AFMA’s newly released Authorisation of transhipping activities in Commonwealth fisheries (Transhipping Policy) and Guidelines for Authorising transhipping activities in Commonwealth fisheries (Transhipping Guidelines) aims to improve consistency and transparency in the authorisation of transhipping in Commonwealth managed fisheries. 

The Transhipping Policy and Transhipping Guidelines apply to catch taken in the Australian Fishing Zone by boats nominated to a Commonwealth fishing concession and to be landed to an Australian port. 

Transhipping, where one fishing boat transfers its catch to another boat while at sea, can provide a range of benefits to the fishing industry. 

For fisheries that operate a long way from shore, transhipping can maintain product quality by reducing the time between catching and processing of fish. Where there is a lack of onshore processing facilities, transhipping can reduce travel time, fuel consumption and therefore costs. 

In turn, this means that a fresher, higher quality product with a smaller environmental footprint (less carbon emissions) can be provided to the consumer, ensuring the best use of the resource and improving economic returns to the Australian community.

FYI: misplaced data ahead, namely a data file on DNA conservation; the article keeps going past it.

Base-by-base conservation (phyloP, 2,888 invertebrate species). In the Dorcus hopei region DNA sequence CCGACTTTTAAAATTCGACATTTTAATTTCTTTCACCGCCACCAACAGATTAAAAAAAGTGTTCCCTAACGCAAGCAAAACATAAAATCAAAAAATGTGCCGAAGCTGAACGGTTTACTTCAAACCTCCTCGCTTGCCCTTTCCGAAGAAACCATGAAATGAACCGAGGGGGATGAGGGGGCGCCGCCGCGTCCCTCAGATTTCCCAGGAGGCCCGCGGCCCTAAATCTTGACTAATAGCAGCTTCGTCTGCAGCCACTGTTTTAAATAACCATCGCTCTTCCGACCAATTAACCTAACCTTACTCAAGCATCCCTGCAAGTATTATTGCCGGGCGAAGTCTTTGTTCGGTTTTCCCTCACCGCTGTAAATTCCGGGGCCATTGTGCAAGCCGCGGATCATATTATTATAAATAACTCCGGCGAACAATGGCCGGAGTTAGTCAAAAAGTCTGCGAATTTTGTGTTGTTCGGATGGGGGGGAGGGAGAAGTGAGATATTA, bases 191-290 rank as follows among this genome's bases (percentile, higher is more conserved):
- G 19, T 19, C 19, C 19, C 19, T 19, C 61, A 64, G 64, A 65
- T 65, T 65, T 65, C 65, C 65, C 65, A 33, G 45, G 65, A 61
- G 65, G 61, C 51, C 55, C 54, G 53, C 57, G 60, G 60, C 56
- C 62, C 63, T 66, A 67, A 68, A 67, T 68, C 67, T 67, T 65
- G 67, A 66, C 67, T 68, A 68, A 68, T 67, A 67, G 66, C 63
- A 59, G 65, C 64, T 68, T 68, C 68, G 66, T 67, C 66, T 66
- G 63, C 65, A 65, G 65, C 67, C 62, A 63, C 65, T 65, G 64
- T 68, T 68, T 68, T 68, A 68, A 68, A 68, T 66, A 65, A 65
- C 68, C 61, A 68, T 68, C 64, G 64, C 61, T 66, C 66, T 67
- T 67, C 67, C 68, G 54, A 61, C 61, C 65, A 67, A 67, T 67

Transhipping has a mixed reputation due to an association with international occurrences of overfishing and illegal, unreported and unregulated fishing in some international fisheries. Under AFMA’s strict management arrangements, which includes independent monitoring, catch documentation and a strict compliance program, these types of risks are mitigated.  In addition to providing greater transparency and consistency in AFMA’s decision making process, the

Transhipping Policy and Transhipping Guidelines outline the rules and regulations that will apply if such an activity is authorised. 

In preparing the documents, AFMA considered comments and feedback received from a broad range of stakeholders including its fishery Management Advisory Committees (MACs), commercial fishing industry associations including the Commonwealth Fisheries Association, recreational fishing groups, conservation groups, the Australian Recreational Fishing Foundation and the general public.  

The issues raised by stakeholders through the consultation have been addressed and AFMA’s consideration of stakeholder concerns can be found at:

63rd AFMA Commission meeting Chairman’s summary
Response to campaigns against AFMA's draft transhipping policy

What is Transhipping?

Transhipping at sea is the transfer of fish catch from one vessel to another, while at sea.

The AFMA Transhipping Policy and Guidelines only apply to Australian vessels that are nominated to an Australian Commonwealth fishing concession and for catch taken within the Australian Fishing Zone (AFZ). 

Is transhipping in Commonwealth fisheries new?

No, transhipping is not new in Commonwealth fisheries.